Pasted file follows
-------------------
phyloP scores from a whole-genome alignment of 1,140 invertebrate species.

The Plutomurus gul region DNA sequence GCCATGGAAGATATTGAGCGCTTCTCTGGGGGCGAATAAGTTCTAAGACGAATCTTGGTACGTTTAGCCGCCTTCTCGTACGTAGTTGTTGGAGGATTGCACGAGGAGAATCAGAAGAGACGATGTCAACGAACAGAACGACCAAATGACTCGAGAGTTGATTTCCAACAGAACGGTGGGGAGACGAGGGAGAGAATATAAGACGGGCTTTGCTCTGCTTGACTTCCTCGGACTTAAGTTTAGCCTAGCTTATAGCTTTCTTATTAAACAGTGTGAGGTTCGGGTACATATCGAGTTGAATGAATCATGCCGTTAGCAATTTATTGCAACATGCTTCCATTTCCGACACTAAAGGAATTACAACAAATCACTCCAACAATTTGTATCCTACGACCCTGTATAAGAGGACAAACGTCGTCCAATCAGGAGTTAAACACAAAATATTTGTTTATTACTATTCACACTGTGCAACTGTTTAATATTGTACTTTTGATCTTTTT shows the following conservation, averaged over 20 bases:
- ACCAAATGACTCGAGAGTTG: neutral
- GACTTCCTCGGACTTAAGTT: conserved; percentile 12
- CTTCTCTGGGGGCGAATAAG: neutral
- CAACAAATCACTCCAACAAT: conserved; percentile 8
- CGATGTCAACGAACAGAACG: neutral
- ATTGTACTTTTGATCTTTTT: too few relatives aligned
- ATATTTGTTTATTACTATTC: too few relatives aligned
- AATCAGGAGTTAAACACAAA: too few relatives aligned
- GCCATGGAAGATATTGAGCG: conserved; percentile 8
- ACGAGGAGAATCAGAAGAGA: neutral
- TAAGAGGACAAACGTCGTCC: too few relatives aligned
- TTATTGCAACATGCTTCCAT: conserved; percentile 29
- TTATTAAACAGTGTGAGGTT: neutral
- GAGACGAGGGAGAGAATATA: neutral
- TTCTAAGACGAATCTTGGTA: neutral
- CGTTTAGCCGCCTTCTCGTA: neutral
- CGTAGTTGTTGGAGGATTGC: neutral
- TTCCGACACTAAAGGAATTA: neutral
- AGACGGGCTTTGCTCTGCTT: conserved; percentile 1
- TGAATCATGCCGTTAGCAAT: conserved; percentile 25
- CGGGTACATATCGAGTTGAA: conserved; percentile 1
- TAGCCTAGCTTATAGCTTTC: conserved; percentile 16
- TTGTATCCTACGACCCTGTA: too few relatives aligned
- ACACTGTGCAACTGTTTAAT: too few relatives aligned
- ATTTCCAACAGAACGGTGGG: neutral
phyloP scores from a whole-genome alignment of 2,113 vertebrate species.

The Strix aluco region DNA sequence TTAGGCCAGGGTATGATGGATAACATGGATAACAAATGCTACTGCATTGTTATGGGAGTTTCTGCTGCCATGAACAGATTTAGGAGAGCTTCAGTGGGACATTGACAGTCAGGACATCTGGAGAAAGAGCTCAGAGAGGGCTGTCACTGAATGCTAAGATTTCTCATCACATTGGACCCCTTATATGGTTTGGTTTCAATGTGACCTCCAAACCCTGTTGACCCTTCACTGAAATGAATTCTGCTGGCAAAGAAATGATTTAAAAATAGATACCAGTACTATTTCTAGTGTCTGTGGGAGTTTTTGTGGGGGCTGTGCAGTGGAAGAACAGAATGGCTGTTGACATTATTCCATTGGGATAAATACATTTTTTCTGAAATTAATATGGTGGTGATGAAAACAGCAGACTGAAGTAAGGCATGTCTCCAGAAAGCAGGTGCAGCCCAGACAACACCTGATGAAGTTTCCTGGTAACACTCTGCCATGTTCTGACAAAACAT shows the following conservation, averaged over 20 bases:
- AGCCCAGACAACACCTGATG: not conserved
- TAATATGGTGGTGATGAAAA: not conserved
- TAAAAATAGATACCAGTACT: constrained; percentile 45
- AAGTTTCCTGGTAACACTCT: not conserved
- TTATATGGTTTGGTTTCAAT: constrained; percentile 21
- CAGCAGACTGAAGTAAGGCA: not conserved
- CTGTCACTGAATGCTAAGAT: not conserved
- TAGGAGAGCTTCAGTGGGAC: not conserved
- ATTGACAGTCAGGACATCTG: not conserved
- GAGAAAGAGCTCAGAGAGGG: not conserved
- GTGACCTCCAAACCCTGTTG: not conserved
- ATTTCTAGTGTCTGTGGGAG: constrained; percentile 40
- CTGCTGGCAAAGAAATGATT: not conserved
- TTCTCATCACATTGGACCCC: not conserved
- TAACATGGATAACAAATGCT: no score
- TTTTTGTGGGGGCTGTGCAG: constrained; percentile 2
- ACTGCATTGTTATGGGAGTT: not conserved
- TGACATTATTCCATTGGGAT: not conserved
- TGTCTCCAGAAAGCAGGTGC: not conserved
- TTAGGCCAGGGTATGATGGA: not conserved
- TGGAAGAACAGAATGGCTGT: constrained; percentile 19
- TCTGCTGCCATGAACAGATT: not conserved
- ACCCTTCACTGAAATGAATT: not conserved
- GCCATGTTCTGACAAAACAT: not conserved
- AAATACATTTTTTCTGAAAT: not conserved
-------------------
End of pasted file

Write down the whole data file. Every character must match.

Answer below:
phyloP scores from a whole-genome alignment of 1,140 invertebrate species.

The Plutomurus gul region DNA sequence GCCATGGAAGATATTGAGCGCTTCTCTGGGGGCGAATAAGTTCTAAGACGAATCTTGGTACGTTTAGCCGCCTTCTCGTACGTAGTTGTTGGAGGATTGCACGAGGAGAATCAGAAGAGACGATGTCAACGAACAGAACGACCAAATGACTCGAGAGTTGATTTCCAACAGAACGGTGGGGAGACGAGGGAGAGAATATAAGACGGGCTTTGCTCTGCTTGACTTCCTCGGACTTAAGTTTAGCCTAGCTTATAGCTTTCTTATTAAACAGTGTGAGGTTCGGGTACATATCGAGTTGAATGAATCATGCCGTTAGCAATTTATTGCAACATGCTTCCATTTCCGACACTAAAGGAATTACAACAAATCACTCCAACAATTTGTATCCTACGACCCTGTATAAGAGGACAAACGTCGTCCAATCAGGAGTTAAACACAAAATATTTGTTTATTACTATTCACACTGTGCAACTGTTTAATATTGTACTTTTGATCTTTTT shows the following conservation, averaged over 20 bases:
- ACCAAATGACTCGAGAGTTG: neutral
- GACTTCCTCGGACTTAAGTT: conserved; percentile 12
- CTTCTCTGGGGGCGAATAAG: neutral
- CAACAAATCACTCCAACAAT: conserved; percentile 8
- CGATGTCAACGAACAGAACG: neutral
- ATTGTACTTTTGATCTTTTT: too few relatives aligned
- ATATTTGTTTATTACTATTC: too few relatives aligned
- AATCAGGAGTTAAACACAAA: too few relatives aligned
- GCCATGGAAGATATTGAGCG: conserved; percentile 8
- ACGAGGAGAATCAGAAGAGA: neutral
- TAAGAGGACAAACGTCGTCC: too few relatives aligned
- TTATTGCAACATGCTTCCAT: conserved; percentile 29
- TTATTAAACAGTGTGAGGTT: neutral
- GAGACGAGGGAGAGAATATA: neutral
- TTCTAAGACGAATCTTGGTA: neutral
- CGTTTAGCCGCCTTCTCGTA: neutral
- CGTAGTTGTTGGAGGATTGC: neutral
- TTCCGACACTAAAGGAATTA: neutral
- AGACGGGCTTTGCTCTGCTT: conserved; percentile 1
- TGAATCATGCCGTTAGCAAT: conserved; percentile 25
- CGGGTACATATCGAGTTGAA: conserved; percentile 1
- TAGCCTAGCTTATAGCTTTC: conserved; percentile 16
- TTGTATCCTACGACCCTGTA: too few relatives aligned
- ACACTGTGCAACTGTTTAAT: too few relatives aligned
- ATTTCCAACAGAACGGTGGG: neutral
phyloP scores from a whole-genome alignment of 2,113 vertebrate species.

The Strix aluco region DNA sequence TTAGGCCAGGGTATGATGGATAACATGGATAACAAATGCTACTGCATTGTTATGGGAGTTTCTGCTGCCATGAACAGATTTAGGAGAGCTTCAGTGGGACATTGACAGTCAGGACATCTGGAGAAAGAGCTCAGAGAGGGCTGTCACTGAATGCTAAGATTTCTCATCACATTGGACCCCTTATATGGTTTGGTTTCAATGTGACCTCCAAACCCTGTTGACCCTTCACTGAAATGAATTCTGCTGGCAAAGAAATGATTTAAAAATAGATACCAGTACTATTTCTAGTGTCTGTGGGAGTTTTTGTGGGGGCTGTGCAGTGGAAGAACAGAATGGCTGTTGACATTATTCCATTGGGATAAATACATTTTTTCTGAAATTAATATGGTGGTGATGAAAACAGCAGACTGAAGTAAGGCATGTCTCCAGAAAGCAGGTGCAGCCCAGACAACACCTGATGAAGTTTCCTGGTAACACTCTGCCATGTTCTGACAAAACAT shows the following conservation, averaged over 20 bases:
- AGCCCAGACAACACCTGATG: not conserved
- TAATATGGTGGTGATGAAAA: not conserved
- TAAAAATAGATACCAGTACT: constrained; percentile 45
- AAGTTTCCTGGTAACACTCT: not conserved
- TTATATGGTTTGGTTTCAAT: constrained; percentile 21
- CAGCAGACTGAAGTAAGGCA: not conserved
- CTGTCACTGAATGCTAAGAT: not conserved
- TAGGAGAGCTTCAGTGGGAC: not conserved
- ATTGACAGTCAGGACATCTG: not conserved
- GAGAAAGAGCTCAGAGAGGG: not conserved
- GTGACCTCCAAACCCTGTTG: not conserved
- ATTTCTAGTGTCTGTGGGAG: constrained; percentile 40
- CTGCTGGCAAAGAAATGATT: not conserved
- TTCTCATCACATTGGACCCC: not conserved
- TAACATGGATAACAAATGCT: no score
- TTTTTGTGGGGGCTGTGCAG: constrained; percentile 2
- ACTGCATTGTTATGGGAGTT: not conserved
- TGACATTATTCCATTGGGAT: not conserved
- TGTCTCCAGAAAGCAGGTGC: not conserved
- TTAGGCCAGGGTATGATGGA: not conserved
- TGGAAGAACAGAATGGCTGT: constrained; percentile 19
- TCTGCTGCCATGAACAGATT: not conserved
- ACCCTTCACTGAAATGAATT: not conserved
- GCCATGTTCTGACAAAACAT: not conserved
- AAATACATTTTTTCTGAAAT: not conserved